We have examined the contribution to protein stability of an interaction involving a charged hydrogen bond from an arginyl side chain (Arg67) in the serine proteinase inhibitor chymotrypsin inhibitor 2 (CI-2), by replacing this side chain with an alanyl residue by protein engineering. Using nuclear magnetic resonance spectroscopy (NMR), we have examined the effect of this mutation on the hydrogen-deuterium exchange rates of several backbone amide protons in the native and engineered proteins at 50 degrees C. These exchange rates provide a localized probe at multiple discrete sites throughout the protein and from comparison of native and mutant exchange rates allow calculation of the difference in free energy of exchange (delta delta Gex) resulting from the mutation. The results show that for the majority of amides observed this mutation results in delta delta Gex of ca. 1.7 kcal mol-1 over the whole CI-2 molecule. However, for two relatively exposed amide protons the exchange rates are found to be far less perturbed, implying that local unfolding mechanisms predominate for these protons. Direct measurement of the stability of both proteins to denaturation by guanidinum hydrochloride shows that the interaction contributes 1.4 kcal mol-1 to the stability of the molecule. This value is comparable to those obtained from the NMR exchange measurements and indicates that the exchange processes reflect the differences in stability between the native and mutant proteins.(ABSTRACT TRUNCATED AT 250 WORDS) Study holds ProTherm entries: 3988, 3989 Extra Details: hydrogen bond; protein engineering; exchange rates;,local unfolding mechanisms; cooperative folding unit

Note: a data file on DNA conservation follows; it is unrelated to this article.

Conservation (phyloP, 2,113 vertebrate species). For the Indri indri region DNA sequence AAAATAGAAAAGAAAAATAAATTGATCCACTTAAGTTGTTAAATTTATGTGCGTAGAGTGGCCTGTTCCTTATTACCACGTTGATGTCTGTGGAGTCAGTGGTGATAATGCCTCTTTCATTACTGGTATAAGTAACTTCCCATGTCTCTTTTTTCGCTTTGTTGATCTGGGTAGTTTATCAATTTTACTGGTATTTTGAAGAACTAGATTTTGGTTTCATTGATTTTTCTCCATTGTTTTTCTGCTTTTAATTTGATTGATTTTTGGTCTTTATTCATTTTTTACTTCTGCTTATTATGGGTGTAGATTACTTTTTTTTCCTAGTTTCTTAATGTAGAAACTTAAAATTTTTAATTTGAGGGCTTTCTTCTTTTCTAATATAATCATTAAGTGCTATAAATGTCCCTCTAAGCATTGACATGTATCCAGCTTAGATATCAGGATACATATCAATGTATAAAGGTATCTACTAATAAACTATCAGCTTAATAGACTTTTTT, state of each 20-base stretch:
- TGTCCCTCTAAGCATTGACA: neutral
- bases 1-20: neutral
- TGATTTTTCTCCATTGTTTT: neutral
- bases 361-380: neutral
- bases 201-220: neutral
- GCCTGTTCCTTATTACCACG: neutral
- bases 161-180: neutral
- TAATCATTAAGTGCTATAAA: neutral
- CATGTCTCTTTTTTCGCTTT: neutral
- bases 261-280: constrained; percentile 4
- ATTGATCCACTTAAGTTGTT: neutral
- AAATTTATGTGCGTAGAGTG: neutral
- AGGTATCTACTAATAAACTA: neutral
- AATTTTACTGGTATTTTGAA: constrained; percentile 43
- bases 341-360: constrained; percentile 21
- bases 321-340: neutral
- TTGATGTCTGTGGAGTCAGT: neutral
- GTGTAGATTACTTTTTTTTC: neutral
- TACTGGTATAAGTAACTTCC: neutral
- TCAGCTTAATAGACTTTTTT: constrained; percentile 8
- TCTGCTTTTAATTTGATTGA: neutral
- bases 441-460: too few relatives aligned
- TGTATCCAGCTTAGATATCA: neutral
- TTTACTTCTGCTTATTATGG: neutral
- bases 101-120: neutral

Submitter: Connie Wang
Submission Date: April 24, 2018, 8:24 p.m.
|Number of data points
|Subtilisin-chymotrypsin inhibitor-2A ; Subtilisin-chymotrypsin inhibitor-2A
|Experimental Assay: dG_H2O ; Derived Quantity: ddG_H2O
|Mutations for sequence SSVEKKPEGVNTGAGDRHNLKTEWPELVGKSVEEAKKVILQDKPEAQIIVLPVGTIVTMEYRIDRVRLFVDKLDNIAEVPRVG